Degree Name

Doctor of Philosophy


Department of Electrical and Computer Engineering


This thesis deals with spectral analysis. A number of new techniques are proposed which improve the computational efficiency of discrete orthogonal transform algorithms, and the accuracy of spectral analysis with applications to harmonic signal analysis.

The techniques for computing discrete orthogonal transforms using adaptive filtering are systematically investigated. Firsdy, a general relationship between orthogonal transforms and adaptive filtering is established, which sets the foundation for these techniques. Secondly, the issue of computing block-based discrete orthogonal transforms using the adaptive Least Mean Square (LMS) algorithm is examined. Sufficient conditions for implementing block LMS-based discrete orthogonal transforms are proposed, and the performance of the techniques for computing block LMS-based discrete Walsh transforms and discrete cosine transforms is analysed. Thirdly, the thesis proposes LMS-based techniques for computing running orthogonal transforms, including running discrete Hartley transform, running discrete Cosine and Sine transforms, as well as running discrete W transforms. Finally, the thesis examines the possibility of orthogonal analysis using other adaptive processing algorithms. It is shown that the sample matrix inversion (SMI) algorithm can be used to compute all the discrete orthogonal transforms, while the adaptive Howells-Applebaum loop can be used to implement a spectral analyser for continuous signals.

The running computation of discrete orthogonal transforms based on their shift properties is studied in detail. A number of discrete orthogonal transforms, including the discrete Hartley transform, the discrete cosine and sine transforms, and the discrete W transforms are considered. The shift properties of these transforms are developed, which are in effect recursive equations that connect the previous and updated transform coefficients. Both the first order shift properties and the second order shift properties are proposed for these transforms. As expected the first order shift properties are in the form of first order difference equations. These first order difference equations involve two transform coefficients of different transforms (for example, a discrete cosine transform and its corresponding discrete sine transform). This is a source of extra computational burden. For some transforms such as the discrete Hartley transform and the discrete W transform, this extra computational burden can be eliminated by using the reverse symmetrical properties of the transform coefficients. However, for the discrete cosine and sine transforms, the computation associated with the first order shift properties is not very efficient. The second order shift properties (that is, second order difference equations) are proposed, which can independently update transform coefficients thus reducing the computational burden. It is shown that for the discrete cosine and sine transforms, the computational burden associated with second order shift properties can be considerably reduced in comparison to the first order shift properties.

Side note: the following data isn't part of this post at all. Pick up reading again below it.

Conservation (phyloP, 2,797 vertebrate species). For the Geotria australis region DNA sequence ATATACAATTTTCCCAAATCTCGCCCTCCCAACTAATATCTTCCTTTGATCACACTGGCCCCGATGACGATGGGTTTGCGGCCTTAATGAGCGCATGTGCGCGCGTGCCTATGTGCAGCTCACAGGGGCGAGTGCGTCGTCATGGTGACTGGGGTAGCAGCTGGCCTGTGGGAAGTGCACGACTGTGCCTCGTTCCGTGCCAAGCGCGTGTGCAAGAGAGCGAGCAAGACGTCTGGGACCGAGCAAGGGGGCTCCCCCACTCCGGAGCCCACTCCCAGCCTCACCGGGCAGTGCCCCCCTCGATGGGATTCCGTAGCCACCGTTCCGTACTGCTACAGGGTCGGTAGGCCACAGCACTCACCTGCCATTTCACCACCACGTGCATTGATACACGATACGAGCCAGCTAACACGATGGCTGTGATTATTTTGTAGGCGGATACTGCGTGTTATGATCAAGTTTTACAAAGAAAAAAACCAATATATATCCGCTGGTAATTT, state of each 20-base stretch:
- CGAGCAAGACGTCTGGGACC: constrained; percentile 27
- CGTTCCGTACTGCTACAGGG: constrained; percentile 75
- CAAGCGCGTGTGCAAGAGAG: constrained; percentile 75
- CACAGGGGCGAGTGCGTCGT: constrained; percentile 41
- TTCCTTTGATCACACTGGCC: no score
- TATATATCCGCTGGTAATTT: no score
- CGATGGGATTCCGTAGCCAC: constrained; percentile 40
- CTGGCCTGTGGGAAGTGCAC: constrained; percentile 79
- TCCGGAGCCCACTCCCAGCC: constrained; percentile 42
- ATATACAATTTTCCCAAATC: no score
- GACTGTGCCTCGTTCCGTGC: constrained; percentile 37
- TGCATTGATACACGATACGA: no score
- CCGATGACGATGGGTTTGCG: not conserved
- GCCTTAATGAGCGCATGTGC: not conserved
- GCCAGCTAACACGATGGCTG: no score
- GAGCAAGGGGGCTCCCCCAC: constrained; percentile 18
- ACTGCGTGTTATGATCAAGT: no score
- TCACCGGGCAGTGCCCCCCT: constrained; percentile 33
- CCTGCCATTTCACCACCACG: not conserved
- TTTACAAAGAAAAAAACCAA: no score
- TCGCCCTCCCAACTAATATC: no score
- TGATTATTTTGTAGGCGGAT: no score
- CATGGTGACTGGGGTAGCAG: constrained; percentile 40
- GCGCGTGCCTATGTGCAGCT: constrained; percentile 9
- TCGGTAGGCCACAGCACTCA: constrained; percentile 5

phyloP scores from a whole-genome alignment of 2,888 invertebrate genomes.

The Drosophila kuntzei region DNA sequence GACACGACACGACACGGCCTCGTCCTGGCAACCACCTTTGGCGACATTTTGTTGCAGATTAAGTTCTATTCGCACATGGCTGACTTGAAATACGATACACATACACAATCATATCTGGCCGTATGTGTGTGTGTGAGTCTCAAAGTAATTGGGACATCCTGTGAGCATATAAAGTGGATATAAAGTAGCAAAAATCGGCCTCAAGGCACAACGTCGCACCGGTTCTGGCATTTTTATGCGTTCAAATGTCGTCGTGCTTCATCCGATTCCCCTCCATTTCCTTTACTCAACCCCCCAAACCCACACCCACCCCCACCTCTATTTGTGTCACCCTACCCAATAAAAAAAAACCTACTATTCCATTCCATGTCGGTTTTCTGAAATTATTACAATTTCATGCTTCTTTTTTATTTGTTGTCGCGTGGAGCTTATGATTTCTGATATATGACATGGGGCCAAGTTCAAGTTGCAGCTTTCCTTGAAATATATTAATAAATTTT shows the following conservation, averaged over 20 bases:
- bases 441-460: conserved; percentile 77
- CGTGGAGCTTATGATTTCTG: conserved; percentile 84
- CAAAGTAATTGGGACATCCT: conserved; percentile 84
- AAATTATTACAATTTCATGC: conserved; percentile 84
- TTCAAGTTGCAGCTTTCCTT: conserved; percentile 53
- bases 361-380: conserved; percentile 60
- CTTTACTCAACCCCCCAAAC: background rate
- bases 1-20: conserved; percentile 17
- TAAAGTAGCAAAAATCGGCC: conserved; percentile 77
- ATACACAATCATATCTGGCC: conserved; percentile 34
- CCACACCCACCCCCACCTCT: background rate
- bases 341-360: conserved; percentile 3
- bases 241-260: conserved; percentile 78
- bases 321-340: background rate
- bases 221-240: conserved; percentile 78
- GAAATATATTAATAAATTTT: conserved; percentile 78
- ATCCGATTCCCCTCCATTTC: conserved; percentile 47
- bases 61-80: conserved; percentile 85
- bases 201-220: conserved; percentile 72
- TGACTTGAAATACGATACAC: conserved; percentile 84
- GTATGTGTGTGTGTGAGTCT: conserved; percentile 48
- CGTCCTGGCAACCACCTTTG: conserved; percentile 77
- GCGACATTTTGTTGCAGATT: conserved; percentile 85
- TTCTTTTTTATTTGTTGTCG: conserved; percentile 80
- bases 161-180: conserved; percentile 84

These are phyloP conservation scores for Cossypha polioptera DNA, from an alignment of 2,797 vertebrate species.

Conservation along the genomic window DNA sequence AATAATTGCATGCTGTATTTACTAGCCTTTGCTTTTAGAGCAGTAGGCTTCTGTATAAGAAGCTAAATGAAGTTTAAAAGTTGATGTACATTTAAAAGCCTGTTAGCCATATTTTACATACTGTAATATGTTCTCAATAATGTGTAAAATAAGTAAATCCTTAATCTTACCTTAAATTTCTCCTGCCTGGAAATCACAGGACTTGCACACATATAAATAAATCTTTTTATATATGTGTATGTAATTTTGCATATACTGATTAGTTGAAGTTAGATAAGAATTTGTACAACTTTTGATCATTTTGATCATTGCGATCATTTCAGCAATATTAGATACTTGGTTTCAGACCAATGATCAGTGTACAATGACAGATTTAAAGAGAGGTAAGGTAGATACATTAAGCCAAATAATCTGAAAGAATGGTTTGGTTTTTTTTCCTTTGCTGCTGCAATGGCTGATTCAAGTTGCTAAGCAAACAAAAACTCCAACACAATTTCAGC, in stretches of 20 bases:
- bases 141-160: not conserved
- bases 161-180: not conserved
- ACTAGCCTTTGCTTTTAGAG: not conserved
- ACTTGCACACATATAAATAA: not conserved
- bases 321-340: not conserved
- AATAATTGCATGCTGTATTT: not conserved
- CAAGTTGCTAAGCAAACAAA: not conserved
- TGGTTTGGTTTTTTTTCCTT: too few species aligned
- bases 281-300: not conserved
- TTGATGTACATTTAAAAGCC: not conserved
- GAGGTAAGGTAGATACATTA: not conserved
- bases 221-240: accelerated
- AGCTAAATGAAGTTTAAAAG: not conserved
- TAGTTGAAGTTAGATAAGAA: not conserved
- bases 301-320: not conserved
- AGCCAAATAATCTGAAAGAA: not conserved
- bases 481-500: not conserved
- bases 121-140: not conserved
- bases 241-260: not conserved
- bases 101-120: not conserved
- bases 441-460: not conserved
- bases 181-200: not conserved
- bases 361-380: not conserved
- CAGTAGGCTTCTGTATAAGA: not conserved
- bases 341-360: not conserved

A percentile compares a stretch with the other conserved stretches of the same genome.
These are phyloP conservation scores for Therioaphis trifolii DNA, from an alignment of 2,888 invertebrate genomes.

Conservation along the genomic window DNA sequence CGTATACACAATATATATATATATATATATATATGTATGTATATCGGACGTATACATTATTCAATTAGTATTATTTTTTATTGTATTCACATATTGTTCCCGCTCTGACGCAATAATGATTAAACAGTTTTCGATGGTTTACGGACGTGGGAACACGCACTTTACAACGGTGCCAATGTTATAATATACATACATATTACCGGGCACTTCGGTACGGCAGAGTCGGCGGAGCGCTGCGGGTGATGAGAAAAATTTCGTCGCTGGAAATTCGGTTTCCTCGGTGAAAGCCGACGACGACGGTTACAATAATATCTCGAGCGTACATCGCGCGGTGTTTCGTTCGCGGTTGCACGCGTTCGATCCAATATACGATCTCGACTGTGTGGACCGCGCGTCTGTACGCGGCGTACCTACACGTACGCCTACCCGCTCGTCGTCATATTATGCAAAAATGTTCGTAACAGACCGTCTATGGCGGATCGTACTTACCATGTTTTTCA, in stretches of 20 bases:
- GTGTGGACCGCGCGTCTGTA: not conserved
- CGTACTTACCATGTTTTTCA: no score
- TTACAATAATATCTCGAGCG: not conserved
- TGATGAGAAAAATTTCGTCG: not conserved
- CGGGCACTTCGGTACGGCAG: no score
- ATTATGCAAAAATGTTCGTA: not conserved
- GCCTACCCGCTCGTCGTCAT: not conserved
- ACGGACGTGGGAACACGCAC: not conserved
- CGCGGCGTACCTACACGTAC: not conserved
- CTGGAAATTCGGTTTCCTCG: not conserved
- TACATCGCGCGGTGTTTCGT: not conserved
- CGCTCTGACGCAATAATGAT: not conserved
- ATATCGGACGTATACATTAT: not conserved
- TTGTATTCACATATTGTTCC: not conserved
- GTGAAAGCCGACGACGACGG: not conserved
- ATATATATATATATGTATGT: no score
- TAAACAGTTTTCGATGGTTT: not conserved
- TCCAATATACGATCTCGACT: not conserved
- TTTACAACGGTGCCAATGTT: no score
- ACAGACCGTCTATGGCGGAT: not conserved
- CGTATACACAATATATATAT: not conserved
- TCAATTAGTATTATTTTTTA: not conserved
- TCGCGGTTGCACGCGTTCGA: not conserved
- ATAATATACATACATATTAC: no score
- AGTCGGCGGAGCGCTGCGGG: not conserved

A time domain interpolation pre-processing algorithm is proposed in an effort to reduce leakage effects associated with the DFT analysis of periodic signals. The leakage effect refers to the spreading of energy from one frequency bin into adjacent ones. To avoid leakage, the sampling frequency should be an integer multiple of the signal frequency. The basic idea of the proposed time domain interpolation pre-processing algorithm is to modify the actual samples towards an ideal sample sequence whose sampling frequency is an integer multiple of the signal frequency. The algorithm is based on a first order approximation of the Taylor's series. It is shown that the proposed algorithm can reduce quite significantly both the DFT leakage and the truncation error associated with digital wattmeter power measurement.

Finally, frequency estimation techniques based on adaptive IIR notch filtering are considered. In order to improve the steady state error performance of existing techniques, a block-gradient based adaptive algorithm is proposed for adaptive IIR filtering. The input signal sequence is arranged into data blocks and the filter coefficients are kept constant within each block. The gradients are evaluated for each complete block of data and the filter coefficients are updated on a block by block basis. Application of the proposed block gradient algorithm to the problem of sinusoidal frequency estimation is studied. It reveals that the proposed algorithm is characterised by a lower steady state error as well as reduced computational complexity.



Unless otherwise indicated, the views expressed in this thesis are those of the author and do not necessarily represent the views of the University of Wollongong.